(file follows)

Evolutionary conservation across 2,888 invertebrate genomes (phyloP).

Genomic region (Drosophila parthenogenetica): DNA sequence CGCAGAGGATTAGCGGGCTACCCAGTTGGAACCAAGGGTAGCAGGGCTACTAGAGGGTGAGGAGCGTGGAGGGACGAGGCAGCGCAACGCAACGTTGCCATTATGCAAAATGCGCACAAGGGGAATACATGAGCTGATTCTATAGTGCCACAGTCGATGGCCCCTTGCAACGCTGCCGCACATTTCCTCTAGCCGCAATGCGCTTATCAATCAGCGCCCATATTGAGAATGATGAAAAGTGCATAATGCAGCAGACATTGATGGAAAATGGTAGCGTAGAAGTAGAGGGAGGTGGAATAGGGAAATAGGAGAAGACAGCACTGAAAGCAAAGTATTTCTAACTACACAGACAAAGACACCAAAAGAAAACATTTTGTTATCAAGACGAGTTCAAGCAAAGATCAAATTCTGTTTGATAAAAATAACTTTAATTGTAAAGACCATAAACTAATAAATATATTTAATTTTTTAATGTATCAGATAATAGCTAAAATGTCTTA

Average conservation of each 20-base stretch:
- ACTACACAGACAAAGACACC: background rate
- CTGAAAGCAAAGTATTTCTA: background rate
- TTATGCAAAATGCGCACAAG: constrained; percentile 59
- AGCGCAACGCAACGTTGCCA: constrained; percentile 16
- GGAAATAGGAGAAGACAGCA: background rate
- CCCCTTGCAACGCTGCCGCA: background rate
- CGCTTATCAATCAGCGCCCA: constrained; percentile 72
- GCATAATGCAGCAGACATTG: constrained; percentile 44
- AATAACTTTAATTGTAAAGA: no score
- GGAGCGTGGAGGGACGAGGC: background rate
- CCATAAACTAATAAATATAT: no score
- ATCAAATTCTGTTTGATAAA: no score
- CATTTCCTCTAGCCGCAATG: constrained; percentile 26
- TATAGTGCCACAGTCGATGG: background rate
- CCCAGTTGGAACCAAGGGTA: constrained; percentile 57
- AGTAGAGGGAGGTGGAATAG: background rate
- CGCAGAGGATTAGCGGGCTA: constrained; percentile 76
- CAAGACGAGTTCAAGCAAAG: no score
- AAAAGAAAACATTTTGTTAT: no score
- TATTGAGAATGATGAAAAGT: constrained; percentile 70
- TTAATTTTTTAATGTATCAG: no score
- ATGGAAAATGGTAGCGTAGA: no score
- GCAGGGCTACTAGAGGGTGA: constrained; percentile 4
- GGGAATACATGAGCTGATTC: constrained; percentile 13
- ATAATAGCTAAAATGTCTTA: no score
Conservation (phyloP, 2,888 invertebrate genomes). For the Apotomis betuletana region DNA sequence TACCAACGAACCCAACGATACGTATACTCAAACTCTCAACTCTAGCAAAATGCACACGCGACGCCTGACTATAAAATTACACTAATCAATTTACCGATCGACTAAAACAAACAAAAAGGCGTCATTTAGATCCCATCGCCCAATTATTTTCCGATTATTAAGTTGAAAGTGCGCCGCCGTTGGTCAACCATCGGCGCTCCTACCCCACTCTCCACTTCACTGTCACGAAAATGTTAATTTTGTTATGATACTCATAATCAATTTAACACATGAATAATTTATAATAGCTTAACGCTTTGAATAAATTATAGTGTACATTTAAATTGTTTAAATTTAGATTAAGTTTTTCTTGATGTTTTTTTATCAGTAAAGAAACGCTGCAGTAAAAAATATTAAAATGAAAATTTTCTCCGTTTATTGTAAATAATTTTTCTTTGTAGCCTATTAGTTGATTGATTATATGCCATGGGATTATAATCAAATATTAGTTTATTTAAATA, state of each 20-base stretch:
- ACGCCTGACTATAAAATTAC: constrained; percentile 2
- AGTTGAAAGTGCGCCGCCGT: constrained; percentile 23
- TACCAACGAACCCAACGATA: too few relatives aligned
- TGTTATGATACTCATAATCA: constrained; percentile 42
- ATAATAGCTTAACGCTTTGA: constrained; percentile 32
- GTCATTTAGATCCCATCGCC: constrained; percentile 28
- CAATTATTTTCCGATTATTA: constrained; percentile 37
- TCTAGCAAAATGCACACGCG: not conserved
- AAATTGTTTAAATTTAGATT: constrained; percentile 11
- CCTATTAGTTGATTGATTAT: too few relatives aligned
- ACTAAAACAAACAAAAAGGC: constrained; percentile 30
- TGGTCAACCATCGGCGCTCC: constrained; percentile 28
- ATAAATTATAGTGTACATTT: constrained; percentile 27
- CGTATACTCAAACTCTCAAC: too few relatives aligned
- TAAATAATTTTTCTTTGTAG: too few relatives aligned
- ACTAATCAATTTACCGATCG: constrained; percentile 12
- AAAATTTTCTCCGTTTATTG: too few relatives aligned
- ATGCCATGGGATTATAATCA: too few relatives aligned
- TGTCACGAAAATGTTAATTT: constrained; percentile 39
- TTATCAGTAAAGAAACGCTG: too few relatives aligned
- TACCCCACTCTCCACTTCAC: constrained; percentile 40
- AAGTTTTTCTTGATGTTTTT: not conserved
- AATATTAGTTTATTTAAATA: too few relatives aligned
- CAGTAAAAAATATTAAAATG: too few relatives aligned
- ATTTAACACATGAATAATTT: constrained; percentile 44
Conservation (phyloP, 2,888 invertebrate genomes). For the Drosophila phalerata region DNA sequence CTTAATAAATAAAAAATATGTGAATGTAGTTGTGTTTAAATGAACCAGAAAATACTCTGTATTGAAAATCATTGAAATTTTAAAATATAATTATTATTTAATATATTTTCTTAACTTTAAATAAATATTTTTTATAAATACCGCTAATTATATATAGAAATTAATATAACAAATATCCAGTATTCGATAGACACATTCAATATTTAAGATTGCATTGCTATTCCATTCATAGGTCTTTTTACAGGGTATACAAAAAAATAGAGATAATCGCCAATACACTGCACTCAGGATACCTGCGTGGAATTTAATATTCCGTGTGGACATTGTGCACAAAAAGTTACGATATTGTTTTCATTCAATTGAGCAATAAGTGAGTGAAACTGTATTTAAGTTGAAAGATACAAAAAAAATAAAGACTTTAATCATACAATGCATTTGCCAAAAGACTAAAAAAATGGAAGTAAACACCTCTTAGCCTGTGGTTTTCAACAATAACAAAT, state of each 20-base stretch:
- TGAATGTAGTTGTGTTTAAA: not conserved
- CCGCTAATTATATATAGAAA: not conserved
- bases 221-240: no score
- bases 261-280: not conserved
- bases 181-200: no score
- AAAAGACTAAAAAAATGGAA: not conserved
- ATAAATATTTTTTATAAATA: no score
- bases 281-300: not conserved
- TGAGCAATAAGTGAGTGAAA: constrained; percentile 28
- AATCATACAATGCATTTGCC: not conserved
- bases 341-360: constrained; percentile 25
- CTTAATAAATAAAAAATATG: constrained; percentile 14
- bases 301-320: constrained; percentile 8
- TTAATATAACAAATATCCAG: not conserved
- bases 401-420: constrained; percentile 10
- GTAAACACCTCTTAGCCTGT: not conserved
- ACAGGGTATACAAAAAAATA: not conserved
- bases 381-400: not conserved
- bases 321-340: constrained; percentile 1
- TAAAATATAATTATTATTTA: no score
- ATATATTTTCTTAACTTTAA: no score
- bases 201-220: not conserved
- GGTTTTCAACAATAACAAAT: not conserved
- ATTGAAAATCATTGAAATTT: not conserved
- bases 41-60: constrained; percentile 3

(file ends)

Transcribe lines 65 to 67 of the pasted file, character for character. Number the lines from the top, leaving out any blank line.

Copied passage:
- AATCATACAATGCATTTGCC: not conserved
- bases 341-360: constrained; percentile 25
- CTTAATAAATAAAAAATATG: constrained; percentile 14